Jennifer Warnes' Legendary Album Jennifer
Her 1972 Third Album Reissued
By: David S. Rubin - Mar 13, 2015
In 2013, Reprise Japan finally released Jennifer Warnes' 1972 third album, Jennifer, on CD. With the album having been locked in the vaults for forty years and only recently made available again, I wish to share some thoughts on why this brilliant collaboration between Warnes and John Cale has brought me so much gratification over the years.
Warnes, of course, is best known for Famous Blue Raincoat, her highly celebrated 1986 album of Leonard Cohen tunes, as well as for her hit single "Right Time of the Night" and her movie duets with Joe Cocker and Bill Medley, which earned Grammys and Oscars . She is currently working on her first release in several years, collaborating again with Roscoe Beck, her co-producer of Famous Blue Raincoat. Cale was a pioneering member of Andy Warhol's Velvet Underground. When the two came together to create an album in 1972, a magical union was formed.
Produced by Cale, Jennifer is a vibrant, richly textured, and poetry infused album. Beginning with Barry Gibb's "In the Morning" and culminating with Procol Harum's "Magdalene (My Regal Zonofone)" the album is filled with radiant musical gems. Each and every song is a catchy tune, sung by Warnes in the agile, angelic voice for which she has become well known. Once one has listened to this album, snippets of sound and word, so beautifully matched to one another, will resonate in one's mind and imagination.
I was introduced to this album when I heard Warnes singing Jackson Browne's "These Days" on the radio in 1972 while driving through Beverly Glen Canyon of Los Angeles. Warnes performs the song as an introspective narrative, a journey that moves rhythmically through active and passive moments, the way our thoughts do and echoing to some extent the movements of my car as I was driving through the canyon. Characteristically, Warnes is impeccable in form as she sings Browne's words about contemplating the past, present and future. With her clear and crystalline phrasing and unexpected variations in pacing throughout, a listener can be taken along several sensory paths, while experiencing a variety of warm sensations.
"In the Morning" is the perfect opener for the album. Related to "These Days" in theme, the song is about the enjoyment of living in the moment. It is a song about being young, one that offers a lesson about learning to be patient and looking forward with optimism to what lies ahead. Here too, Warnes holds on to some words longer than others, as if she is telling a story or giving advice. As always, she uses her classically trained, golden-toned, and acrobatically dexterous voice to march us through this anthem for aspiring youth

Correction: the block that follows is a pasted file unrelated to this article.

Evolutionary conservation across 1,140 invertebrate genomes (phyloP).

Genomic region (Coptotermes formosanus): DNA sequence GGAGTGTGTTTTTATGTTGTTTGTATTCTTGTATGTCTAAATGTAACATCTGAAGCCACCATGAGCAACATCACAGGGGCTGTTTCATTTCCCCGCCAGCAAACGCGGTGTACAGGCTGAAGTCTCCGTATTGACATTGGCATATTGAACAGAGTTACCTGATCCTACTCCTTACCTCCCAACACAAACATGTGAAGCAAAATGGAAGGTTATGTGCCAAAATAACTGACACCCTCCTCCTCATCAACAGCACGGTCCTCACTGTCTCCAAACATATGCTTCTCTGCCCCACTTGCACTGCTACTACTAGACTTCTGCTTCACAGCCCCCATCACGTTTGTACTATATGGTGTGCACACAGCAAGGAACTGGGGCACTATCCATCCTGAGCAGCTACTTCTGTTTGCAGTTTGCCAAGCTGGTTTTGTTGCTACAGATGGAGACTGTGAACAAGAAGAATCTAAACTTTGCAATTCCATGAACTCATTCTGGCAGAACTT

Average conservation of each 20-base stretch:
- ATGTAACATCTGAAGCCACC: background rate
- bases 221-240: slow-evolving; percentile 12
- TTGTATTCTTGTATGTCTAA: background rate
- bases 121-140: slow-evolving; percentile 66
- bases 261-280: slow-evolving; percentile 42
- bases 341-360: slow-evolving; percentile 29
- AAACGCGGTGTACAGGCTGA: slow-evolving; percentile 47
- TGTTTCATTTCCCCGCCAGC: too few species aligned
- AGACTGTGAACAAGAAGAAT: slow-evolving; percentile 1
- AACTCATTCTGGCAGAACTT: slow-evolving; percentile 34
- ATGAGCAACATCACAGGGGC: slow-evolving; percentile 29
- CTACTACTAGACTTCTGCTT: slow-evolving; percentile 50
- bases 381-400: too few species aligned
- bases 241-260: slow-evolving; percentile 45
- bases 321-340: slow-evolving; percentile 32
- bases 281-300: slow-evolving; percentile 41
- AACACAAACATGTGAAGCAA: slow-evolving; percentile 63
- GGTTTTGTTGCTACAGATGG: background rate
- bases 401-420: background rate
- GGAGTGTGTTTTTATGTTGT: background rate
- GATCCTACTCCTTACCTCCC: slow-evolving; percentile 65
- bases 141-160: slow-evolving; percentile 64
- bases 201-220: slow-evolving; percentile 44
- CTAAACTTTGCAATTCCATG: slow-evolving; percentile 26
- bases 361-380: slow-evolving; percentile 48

The five tunes that follow "In the Morning" are incredibly melodic, making the ride through the album pleasantly upbeat in tempo. Beginning with John Cale's "Empty Bottles," Warnes explores a variety of issues and feelings associated with relationships and life's challenges. With a rhythmically undulating musical intro and exit, "Empty Bottles" takes us through the ups and downs of coupling, as the lyrics come to terms with the Stoic recognition that building a solid relationship is a process that takes time. "P.F. Sloan," Jimmy Webb's lament about the rise and fall of the now legendary singer-songwriter, is a very catchy tune with topical references and many vivid images. In her performance, Warnes shines as a musical storyteller who never misses a beat when it comes to knowing which words and notes to emphasize.
Similarly, in Donovan's "Sand and Foam", Warnes' rendition inspires picturesque and hallucinogenic imagery, and her voice seems electrically charged as she introduces each new phrase. With Andy Fraser and Paul Rogers' "Be My Friend" Warnes really nails the meaning of genuine friendship. A very reflective song like "These Days," "Be My Friend" is sung with steady repetitive rhythms, like a mantra. The song also showcases Warnes' strength at putting emotions convincingly into sung words. If one wants to up their motivation to be loyal to their friends, this is the song to listen to. And Warnes moves effortlessly and lyrically through Gunston and Dove's "Needle and Thread," a hopeful tune about attaining a rich and fulfilling life, "a tapestry to take the breath away."
Warnes next shifts into introspective mode with her own composition "Last Song," where she sings with gusto about a songwriter's struggle to draw inspiration from the spiritual zones. The spirits do seem to guide her through Jimmy Webb's "All My Love's Laughter", a song about living a righteous life. Here Warnes sings in a mood of devout religiosity, foreshadowing the direction of Famous Blue Raincoat. A serious tone continues as we move through the contemplative "These Days," and conclude our journey with "Magdalene (My Regal Zonofone)". Reminiscent to some extent of a funerary march, the song is about the ending of a cycle, the waiting for the next one to start, and the pain that accompanies being in transition.
In short, Jennifer is a beautiful album about life's lessons. Like the tapestry visualized in "Needle and Thread," it is artfully graced throughout with interconnected pearls of wisdom, sung so masterfully and eloquently by Warnes.
To learn more about Jennifer Warnes and her current activities visit www.jenniferwarnes.com
David S. Rubin is an independent curator, writer, artist, and longtime fan of Jennifer Warnes. He has been active in contemporary art for 35 years and has held curatorial posts at the Contemporary Arts Center, New Orleans; MOCA Cleveland; Phoenix Art Museum; and the San Antonio Museum of Art.
© David S. Rubin